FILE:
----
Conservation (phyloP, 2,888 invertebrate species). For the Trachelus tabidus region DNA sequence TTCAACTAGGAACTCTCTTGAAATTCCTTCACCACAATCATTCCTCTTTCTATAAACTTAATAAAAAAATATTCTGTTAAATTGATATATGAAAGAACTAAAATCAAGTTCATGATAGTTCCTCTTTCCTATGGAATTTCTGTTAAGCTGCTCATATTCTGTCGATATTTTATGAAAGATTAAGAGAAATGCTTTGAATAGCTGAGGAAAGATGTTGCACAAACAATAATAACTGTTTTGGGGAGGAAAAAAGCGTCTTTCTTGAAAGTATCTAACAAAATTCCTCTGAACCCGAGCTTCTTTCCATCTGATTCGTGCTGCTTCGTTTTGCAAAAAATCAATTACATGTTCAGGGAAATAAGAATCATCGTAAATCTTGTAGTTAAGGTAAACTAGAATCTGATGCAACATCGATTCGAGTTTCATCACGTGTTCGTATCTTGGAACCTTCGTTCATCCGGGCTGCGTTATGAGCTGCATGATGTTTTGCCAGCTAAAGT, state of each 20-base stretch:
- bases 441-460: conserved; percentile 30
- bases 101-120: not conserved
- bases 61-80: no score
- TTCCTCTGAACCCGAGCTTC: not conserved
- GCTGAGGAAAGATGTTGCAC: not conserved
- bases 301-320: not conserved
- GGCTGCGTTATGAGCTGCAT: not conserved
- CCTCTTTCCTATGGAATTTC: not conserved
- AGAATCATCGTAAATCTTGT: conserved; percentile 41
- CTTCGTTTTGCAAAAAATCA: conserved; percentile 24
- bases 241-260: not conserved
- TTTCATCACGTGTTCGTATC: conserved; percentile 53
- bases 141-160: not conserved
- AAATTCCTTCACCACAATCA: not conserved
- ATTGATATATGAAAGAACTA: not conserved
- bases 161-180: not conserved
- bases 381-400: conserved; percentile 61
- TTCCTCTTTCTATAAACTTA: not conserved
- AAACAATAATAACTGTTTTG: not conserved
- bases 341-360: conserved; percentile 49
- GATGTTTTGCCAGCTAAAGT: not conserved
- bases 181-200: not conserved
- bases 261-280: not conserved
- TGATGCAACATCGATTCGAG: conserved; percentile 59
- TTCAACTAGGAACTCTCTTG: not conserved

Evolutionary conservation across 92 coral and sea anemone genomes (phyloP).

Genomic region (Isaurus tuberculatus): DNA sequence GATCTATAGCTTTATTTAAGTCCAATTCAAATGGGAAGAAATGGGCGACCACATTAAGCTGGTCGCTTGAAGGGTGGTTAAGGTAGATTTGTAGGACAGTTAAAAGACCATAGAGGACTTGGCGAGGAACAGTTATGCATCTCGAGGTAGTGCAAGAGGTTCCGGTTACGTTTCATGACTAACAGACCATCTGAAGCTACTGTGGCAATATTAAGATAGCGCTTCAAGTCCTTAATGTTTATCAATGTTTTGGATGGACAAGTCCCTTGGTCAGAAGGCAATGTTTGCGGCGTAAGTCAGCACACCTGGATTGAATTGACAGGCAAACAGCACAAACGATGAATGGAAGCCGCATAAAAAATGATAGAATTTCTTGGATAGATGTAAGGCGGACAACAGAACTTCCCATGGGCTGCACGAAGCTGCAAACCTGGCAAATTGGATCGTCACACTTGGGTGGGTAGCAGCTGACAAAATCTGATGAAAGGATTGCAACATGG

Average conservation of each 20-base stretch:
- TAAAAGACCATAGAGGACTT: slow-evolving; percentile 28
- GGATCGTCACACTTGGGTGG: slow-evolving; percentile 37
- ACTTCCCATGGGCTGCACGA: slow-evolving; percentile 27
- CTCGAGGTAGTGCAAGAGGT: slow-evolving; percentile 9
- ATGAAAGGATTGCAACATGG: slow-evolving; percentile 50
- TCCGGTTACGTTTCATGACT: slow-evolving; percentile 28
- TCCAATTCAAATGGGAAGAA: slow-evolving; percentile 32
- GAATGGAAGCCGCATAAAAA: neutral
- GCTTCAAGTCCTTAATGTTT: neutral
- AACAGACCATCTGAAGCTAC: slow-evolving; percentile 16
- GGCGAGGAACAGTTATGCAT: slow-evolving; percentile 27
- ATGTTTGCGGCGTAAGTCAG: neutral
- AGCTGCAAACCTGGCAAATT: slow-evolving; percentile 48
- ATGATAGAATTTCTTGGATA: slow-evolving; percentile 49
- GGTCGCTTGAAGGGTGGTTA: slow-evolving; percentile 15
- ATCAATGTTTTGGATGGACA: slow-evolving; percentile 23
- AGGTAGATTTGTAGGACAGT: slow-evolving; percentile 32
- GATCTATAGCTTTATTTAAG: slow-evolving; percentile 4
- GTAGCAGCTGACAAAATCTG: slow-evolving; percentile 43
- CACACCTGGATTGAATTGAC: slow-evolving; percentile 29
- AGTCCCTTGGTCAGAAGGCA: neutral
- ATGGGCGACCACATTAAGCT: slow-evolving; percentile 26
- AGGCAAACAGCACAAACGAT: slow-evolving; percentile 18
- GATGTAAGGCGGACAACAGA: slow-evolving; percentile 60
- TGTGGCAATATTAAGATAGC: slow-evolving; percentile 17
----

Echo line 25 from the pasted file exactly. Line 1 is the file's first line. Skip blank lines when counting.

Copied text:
- TGATGCAACATCGATTCGAG: conserved; percentile 59